The British Crime Survey or BCS is a systematic victim study, currently carried out by BMRB Limited on behalf of the Home Office. The BCS seeks to measure the amount of crime in England and Wales by asking around 50,000 people aged 16 and over, living in private households, about the crimes they have experienced in the last year. The survey is comparable to the National Crime Victimization Survey conducted in the United States. The Home Office estimated that just 37% of violence with injury offences were reported to and recorded by police.
      An advantage of the BCS is that it has not been affected by the changes in counting rules and the way crime is categorised because it is survey based. This makes it possible to observe national trends in crime over time. Crime in England & Wales 2008/09,[30] shows BCS violence with injury to have peaked in 1995 and declined steadily since then. Between 1995 and 2008/09 the BCS estimates that violence with injury offences decreased 53.6% across England & Wales.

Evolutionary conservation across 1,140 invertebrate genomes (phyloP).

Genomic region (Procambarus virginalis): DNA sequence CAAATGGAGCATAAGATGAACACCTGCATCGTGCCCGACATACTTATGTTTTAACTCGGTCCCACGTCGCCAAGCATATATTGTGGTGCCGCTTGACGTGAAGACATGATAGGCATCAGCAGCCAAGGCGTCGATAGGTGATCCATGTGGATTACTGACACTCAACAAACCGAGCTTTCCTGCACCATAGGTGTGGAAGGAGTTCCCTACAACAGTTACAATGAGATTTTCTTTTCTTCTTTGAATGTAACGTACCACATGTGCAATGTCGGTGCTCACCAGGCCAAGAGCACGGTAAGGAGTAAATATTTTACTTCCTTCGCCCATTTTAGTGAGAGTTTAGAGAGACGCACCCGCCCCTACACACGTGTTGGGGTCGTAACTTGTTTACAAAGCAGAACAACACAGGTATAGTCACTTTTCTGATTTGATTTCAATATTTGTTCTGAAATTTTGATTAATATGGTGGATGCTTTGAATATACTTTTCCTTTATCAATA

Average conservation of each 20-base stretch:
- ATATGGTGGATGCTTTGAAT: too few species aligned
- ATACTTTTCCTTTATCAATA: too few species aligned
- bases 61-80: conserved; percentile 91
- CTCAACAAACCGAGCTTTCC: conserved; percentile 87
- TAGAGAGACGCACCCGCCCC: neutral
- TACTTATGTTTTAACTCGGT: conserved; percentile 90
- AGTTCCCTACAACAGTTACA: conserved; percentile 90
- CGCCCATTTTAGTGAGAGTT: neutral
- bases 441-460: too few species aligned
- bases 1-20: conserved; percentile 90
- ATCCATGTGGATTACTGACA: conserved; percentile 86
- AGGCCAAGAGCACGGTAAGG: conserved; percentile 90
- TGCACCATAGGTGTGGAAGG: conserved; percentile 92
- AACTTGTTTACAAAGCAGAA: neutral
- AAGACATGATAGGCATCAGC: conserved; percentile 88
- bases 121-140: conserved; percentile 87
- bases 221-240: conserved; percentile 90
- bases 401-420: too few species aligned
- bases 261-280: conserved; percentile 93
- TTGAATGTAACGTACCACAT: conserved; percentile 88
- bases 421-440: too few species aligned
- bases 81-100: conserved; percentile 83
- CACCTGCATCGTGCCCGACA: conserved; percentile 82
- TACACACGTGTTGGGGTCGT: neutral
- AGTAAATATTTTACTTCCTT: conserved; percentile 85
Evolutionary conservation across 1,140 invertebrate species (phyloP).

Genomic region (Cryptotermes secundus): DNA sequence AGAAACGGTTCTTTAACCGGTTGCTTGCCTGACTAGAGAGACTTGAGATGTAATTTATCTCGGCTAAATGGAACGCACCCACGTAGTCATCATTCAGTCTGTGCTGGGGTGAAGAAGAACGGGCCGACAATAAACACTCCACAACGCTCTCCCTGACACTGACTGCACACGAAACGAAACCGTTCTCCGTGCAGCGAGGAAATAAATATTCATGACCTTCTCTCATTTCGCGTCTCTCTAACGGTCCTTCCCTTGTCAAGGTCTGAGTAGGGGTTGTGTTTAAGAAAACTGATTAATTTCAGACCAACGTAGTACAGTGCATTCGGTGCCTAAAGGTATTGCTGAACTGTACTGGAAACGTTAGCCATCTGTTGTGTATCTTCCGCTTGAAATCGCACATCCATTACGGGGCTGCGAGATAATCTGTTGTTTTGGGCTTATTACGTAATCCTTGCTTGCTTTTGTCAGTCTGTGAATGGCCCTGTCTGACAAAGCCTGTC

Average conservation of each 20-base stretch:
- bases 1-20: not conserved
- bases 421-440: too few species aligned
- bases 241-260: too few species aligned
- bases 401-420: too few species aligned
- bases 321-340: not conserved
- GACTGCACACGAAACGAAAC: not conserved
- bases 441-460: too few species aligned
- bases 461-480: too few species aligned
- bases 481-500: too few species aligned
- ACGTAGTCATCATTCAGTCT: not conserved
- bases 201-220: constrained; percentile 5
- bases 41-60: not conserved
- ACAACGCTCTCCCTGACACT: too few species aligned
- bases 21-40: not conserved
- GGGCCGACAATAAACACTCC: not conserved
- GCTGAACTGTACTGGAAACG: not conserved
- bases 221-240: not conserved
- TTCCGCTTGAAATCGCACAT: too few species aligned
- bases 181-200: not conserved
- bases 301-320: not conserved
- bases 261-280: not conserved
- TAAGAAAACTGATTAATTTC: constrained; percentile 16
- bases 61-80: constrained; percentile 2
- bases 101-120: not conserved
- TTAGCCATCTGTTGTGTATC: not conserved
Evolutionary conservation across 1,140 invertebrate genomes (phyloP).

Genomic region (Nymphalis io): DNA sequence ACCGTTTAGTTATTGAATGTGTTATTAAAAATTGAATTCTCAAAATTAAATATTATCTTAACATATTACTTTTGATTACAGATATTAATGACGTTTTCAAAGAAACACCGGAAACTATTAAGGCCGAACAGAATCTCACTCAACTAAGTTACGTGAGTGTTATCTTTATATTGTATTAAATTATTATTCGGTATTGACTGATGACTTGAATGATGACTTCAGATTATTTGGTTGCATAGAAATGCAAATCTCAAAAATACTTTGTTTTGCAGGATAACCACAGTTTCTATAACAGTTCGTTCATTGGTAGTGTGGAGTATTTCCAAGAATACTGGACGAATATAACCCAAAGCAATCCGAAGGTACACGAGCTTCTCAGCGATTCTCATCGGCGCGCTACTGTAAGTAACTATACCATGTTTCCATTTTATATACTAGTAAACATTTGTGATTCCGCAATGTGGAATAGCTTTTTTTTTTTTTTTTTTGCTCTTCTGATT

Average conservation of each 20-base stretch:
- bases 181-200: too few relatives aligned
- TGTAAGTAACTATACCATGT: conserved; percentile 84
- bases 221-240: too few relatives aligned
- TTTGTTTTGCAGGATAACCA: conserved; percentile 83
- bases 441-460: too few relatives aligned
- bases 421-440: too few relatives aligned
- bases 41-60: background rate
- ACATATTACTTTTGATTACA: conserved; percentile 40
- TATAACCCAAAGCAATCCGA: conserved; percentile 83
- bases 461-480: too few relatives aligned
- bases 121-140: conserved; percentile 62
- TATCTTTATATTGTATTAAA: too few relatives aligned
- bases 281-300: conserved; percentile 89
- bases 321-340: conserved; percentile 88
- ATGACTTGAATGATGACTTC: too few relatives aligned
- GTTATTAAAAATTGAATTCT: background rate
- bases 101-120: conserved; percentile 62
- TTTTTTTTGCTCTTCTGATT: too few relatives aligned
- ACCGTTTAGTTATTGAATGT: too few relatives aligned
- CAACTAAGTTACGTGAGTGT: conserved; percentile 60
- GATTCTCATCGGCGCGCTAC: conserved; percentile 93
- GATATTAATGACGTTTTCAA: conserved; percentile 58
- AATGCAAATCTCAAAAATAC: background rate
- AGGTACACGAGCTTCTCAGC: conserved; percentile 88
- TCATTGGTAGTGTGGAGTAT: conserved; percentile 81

Gun and knife crime
      Weapon enabled crimes are recorded by the Metropolitan Police when a weapon is used to assist a crime, for example gun being used as part of a robbery. Recorded gun and knife enabled offences in London account for about 2% of total recorded crime. London Boroughs with the highest rates of gun and knife crime include Newham, Southwark, Hackney, Brent, Islington, Waltham Forest and Lambeth.[31] Gun enabled crime figures are displayed on the Metropolitan Police website at borough level expressed as financial year to date comparisons[32] but they are seldom made available for historical comparisons. Figures are available for calendar years 2000 to 2007[33] as shown in the table below.[34][32]
      Crime rate 1999 2000 2001 2002 2003 2004 2005 2006 2007 2008 2009
      Gun enabled crime 2961 3250 4005 4444 4025 3744 3881 3327 3459 2525 3295
      Rate per 10,000 London 3.9 4.3 5.3 5.9 5.4 4.9 5.2 4.4 4.6 3.4 4.4
      Since 2000 there has been consistent fluctuations in the number of gun enabled recorded by the Metropolitan Police which peaked in 2003 when there were 4,444 recorded offences. The lowest number of offences recorded was potentially in 2008 where there were just 1,980 gun enabled crimes between December 2007 and November 2008, an unusually low figure in comparison to other years. Since then however gun enabled crime has increased 67% across London with 3,309 offences being recorded in the 12 months to November 2009.
      Crime rate 2003 2004 2005 2006 2007 2008-09 2009-10
      Knife enabled crime[34] 10305 12985 12367 12301 10699 12345 12611
      Rate per 10,000 London 13.7 17.3 16.5 16.4 14.3 16.4 16.8